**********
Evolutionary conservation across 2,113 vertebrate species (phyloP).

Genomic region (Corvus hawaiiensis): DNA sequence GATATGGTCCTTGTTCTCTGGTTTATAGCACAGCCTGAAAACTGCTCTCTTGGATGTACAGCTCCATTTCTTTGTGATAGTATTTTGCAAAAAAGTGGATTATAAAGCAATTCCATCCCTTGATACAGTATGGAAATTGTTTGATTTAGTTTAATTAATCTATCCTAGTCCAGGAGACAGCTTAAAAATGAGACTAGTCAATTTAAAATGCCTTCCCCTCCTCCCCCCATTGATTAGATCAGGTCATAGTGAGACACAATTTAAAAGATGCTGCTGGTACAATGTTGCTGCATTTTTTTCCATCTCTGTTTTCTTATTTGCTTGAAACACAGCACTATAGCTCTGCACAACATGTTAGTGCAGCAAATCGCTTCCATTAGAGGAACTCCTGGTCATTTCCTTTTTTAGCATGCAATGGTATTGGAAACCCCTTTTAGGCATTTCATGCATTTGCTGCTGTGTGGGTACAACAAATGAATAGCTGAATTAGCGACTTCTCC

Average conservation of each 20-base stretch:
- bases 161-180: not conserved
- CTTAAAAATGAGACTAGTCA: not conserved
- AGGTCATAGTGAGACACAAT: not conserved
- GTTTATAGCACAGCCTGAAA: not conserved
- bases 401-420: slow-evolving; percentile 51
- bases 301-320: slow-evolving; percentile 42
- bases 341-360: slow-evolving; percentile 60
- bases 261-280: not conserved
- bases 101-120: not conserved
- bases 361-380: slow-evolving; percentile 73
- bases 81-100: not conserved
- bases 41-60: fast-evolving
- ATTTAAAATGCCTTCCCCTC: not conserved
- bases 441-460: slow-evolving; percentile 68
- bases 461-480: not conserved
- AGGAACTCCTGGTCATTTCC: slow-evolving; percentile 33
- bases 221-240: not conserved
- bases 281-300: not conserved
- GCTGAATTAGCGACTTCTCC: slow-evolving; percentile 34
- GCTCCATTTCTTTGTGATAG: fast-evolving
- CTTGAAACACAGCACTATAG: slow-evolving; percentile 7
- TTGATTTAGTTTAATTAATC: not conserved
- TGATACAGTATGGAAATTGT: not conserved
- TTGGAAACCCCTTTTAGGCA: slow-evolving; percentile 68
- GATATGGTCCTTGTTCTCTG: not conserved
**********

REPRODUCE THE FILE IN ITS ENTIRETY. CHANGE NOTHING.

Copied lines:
Evolutionary conservation across 2,113 vertebrate species (phyloP).

Genomic region (Corvus hawaiiensis): DNA sequence GATATGGTCCTTGTTCTCTGGTTTATAGCACAGCCTGAAAACTGCTCTCTTGGATGTACAGCTCCATTTCTTTGTGATAGTATTTTGCAAAAAAGTGGATTATAAAGCAATTCCATCCCTTGATACAGTATGGAAATTGTTTGATTTAGTTTAATTAATCTATCCTAGTCCAGGAGACAGCTTAAAAATGAGACTAGTCAATTTAAAATGCCTTCCCCTCCTCCCCCCATTGATTAGATCAGGTCATAGTGAGACACAATTTAAAAGATGCTGCTGGTACAATGTTGCTGCATTTTTTTCCATCTCTGTTTTCTTATTTGCTTGAAACACAGCACTATAGCTCTGCACAACATGTTAGTGCAGCAAATCGCTTCCATTAGAGGAACTCCTGGTCATTTCCTTTTTTAGCATGCAATGGTATTGGAAACCCCTTTTAGGCATTTCATGCATTTGCTGCTGTGTGGGTACAACAAATGAATAGCTGAATTAGCGACTTCTCC

Average conservation of each 20-base stretch:
- bases 161-180: not conserved
- CTTAAAAATGAGACTAGTCA: not conserved
- AGGTCATAGTGAGACACAAT: not conserved
- GTTTATAGCACAGCCTGAAA: not conserved
- bases 401-420: slow-evolving; percentile 51
- bases 301-320: slow-evolving; percentile 42
- bases 341-360: slow-evolving; percentile 60
- bases 261-280: not conserved
- bases 101-120: not conserved
- bases 361-380: slow-evolving; percentile 73
- bases 81-100: not conserved
- bases 41-60: fast-evolving
- ATTTAAAATGCCTTCCCCTC: not conserved
- bases 441-460: slow-evolving; percentile 68
- bases 461-480: not conserved
- AGGAACTCCTGGTCATTTCC: slow-evolving; percentile 33
- bases 221-240: not conserved
- bases 281-300: not conserved
- GCTGAATTAGCGACTTCTCC: slow-evolving; percentile 34
- GCTCCATTTCTTTGTGATAG: fast-evolving
- CTTGAAACACAGCACTATAG: slow-evolving; percentile 7
- TTGATTTAGTTTAATTAATC: not conserved
- TGATACAGTATGGAAATTGT: not conserved
- TTGGAAACCCCTTTTAGGCA: slow-evolving; percentile 68
- GATATGGTCCTTGTTCTCTG: not conserved